RAID (redundant array of independent disks) is a data storage virtualization technology that combines multiple disk drives into a logical unit for the purposes of data redundancy or performance improvement.
Data is distributed across the drives in one of several ways, referred to as RAID levels. There are a number of different RAID Levels.
RAID 0 comprises striping. This level provides no data redundancy but improves performance through parallelism of read and write operations across multiple drives. RAID 0 has no error detection mechanism, so the failure of one disk causes the loss of all data on the array. Generally you could almost double the speed of read & write operations using RAID 0, but this has almost become obsolete with the introduction of SSD (Solid State Disk) drives which run at 3 or 4 times faster that the standard Hard Disk Drive.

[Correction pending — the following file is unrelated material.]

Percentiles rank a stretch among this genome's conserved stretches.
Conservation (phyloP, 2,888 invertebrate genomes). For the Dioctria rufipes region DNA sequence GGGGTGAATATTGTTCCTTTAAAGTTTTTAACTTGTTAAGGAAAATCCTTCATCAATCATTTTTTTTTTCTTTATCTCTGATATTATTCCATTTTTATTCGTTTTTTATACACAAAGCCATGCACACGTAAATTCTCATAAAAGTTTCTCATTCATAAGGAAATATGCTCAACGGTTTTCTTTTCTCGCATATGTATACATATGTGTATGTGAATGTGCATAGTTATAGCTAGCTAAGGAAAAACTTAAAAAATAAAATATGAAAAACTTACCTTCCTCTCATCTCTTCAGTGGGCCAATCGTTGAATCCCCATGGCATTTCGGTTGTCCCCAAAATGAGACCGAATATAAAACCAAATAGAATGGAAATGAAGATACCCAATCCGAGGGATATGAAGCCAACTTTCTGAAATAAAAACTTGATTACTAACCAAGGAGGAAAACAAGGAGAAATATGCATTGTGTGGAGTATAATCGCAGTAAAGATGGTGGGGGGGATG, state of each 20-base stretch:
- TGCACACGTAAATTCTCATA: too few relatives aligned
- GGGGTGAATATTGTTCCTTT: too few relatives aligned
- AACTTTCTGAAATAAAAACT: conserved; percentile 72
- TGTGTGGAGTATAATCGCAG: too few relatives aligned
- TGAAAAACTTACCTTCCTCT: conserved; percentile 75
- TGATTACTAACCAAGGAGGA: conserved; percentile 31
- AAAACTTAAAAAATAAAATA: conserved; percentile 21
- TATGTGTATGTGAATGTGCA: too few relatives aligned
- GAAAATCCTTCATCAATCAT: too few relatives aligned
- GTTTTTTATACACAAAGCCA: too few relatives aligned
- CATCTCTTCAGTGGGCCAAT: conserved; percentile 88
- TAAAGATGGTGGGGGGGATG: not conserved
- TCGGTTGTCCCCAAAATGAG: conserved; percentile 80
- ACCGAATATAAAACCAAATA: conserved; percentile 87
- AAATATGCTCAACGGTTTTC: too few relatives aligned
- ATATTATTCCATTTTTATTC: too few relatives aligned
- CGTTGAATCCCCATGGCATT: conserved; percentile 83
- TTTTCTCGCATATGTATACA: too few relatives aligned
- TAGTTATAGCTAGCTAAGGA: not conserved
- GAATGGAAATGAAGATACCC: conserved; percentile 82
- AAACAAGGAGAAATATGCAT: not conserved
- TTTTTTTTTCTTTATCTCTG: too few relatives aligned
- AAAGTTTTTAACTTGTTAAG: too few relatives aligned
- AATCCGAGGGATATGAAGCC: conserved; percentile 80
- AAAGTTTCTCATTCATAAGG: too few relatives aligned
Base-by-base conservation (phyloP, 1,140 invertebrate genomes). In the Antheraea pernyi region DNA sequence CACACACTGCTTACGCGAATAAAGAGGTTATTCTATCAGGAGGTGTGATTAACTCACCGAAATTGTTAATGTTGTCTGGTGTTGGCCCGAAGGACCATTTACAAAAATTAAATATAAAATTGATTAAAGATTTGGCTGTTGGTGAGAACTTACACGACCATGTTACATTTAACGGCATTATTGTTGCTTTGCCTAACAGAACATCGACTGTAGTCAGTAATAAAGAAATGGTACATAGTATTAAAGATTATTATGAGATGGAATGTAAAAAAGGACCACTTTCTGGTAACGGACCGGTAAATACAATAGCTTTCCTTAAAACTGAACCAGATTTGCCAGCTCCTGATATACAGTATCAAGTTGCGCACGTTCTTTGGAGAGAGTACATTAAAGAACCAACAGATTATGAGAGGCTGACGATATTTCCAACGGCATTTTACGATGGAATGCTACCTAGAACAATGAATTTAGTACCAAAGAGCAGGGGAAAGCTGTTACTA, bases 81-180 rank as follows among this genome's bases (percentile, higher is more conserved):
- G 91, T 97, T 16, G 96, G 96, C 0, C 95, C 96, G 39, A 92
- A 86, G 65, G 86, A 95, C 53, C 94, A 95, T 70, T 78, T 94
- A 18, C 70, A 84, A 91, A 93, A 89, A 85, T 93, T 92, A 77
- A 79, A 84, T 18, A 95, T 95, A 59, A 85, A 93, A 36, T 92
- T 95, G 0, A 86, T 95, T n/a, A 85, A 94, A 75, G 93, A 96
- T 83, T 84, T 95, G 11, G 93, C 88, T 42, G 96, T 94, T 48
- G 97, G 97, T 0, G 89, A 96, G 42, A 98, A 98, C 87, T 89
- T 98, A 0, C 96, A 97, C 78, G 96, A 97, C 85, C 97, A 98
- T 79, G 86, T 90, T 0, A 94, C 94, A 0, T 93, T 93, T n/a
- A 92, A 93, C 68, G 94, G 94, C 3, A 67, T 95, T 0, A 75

RAID 1 comprises mirroring (without parity or striping). Data is written identically to two (or more) drives, thereby producing a "mirrored set". The array continues to operate as long as at least one drive is functioning.
The main benefit of RAID 1 is in case one of the hard drives has a physical failure. If one of the hard drives fails then the data on the 2nd hard drive should be preserved and can be used.
The problem with considering a RAID 1 as your backup is that it doesn’t eliminate accidental file deletion, corruption by applications or viruses.
So if you accidentally delete a file, it will instantly be removed from both mirrored copies, but you should have a Recycle Bin to recover the deleted files.
If your disk is corrupted by a virus or software problem, the corruption will effect both mirrored copies simultaneously.
The way around this is to have another external hard drive that you can copy all your files to in case any of the above may happen.